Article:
Investing in the stock market does not have to be intimidating and overwhelming. You don’t need to be an expert, and you don’t need to have a real strategy. You only really need to follow two concepts: consistency and patience over time. These two foundations are the basics of investing for dummies and, if followed, everyone can make money over time in the stock market. Follow this guide.
Don’t try to time the market – you’ll lose.
Timing Is Everything
If you try to time the stock market, you’ll lose. Put money in and keep it in. As discussed in “5 Simple Investment Tips,” the market gained 7.8 percent between 1991 and 2011. If you put in $10,000 and left it in, you came out with $45,032 at the end. If you had pulled your money and missed the 10 best trading days of that period, you would have decreased to 4.3 percent, or $22,474.
Hedge your bets by spreading your money around to different securities, or preferably, different sectors. If the old adage about not putting your eggs in the same basket wasn’t written about the stock market, it should have been. By spreading it out, you’re insuring that you can absorb a hit in any one investment.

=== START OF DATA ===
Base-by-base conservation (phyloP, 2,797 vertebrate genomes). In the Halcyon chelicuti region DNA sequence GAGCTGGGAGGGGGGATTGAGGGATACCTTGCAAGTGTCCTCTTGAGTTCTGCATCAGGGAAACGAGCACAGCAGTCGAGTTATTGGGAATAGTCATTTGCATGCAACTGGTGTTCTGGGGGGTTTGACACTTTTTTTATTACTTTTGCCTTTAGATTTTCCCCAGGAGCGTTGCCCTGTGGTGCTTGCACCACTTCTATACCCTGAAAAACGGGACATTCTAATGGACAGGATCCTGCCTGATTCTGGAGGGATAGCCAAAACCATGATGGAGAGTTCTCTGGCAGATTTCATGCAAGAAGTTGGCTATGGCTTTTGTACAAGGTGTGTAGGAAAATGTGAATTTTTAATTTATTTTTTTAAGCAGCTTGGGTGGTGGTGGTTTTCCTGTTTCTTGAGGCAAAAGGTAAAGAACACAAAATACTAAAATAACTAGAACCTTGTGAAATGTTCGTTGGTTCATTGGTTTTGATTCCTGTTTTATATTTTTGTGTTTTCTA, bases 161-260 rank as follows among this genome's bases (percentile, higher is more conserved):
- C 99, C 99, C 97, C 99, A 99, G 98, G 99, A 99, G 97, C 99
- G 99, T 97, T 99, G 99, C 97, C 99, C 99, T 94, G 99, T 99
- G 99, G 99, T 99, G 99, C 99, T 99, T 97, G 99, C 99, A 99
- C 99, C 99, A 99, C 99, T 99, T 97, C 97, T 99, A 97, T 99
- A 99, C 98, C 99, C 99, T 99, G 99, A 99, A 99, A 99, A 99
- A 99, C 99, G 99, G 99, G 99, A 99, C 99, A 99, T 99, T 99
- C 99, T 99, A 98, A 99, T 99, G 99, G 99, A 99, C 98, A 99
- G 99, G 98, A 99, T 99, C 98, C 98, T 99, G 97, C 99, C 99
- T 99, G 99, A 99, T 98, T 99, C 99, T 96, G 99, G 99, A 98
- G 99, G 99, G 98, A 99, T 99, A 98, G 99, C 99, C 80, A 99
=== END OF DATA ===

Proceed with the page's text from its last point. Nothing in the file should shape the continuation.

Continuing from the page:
Get an Index Fund
One way to diversify and follow the first rule of leaving your money in over time is to get an index fund. An index fund is an excellent alternative to mutual funds, which provide diversification, but are at the mercy of a fund manager. Index funds merely mirror an index, meaning you’ll own an exact, but tiny little version of any given index. Say it’s the S&P 500. You’ll always have the same proportions of the top 500 stocks in the market – no matter how much money you have in your account.
Use Dollar-Cost Averaging
If you have a 401(k), you’re already using the miracle of dollar-cost averaging. When you put a set amount of money each month into your account – no matter what the stock market is doing – you’re buying fewer shares when the cost is high and more shares when prices drop. By always buying bulk when things are cheap, and just maintaining when things are expensive, you’re guaranteeing good returns over time. These are the basics of investing for dummies 101.
Consistency and patience are everything in investing.
Stock investing can be a complicated, adrenaline-filled rush of highs and lows – but it doesn’t have to be. In fact, for smart, careful investors, it’s quite boring. Put in a set amount every month to an index fund scheduled for dollar-cost averaging and – over time – you’ll be a winner.
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Andrew Lisa is a freelance finance writer. He covers investing and the stock market.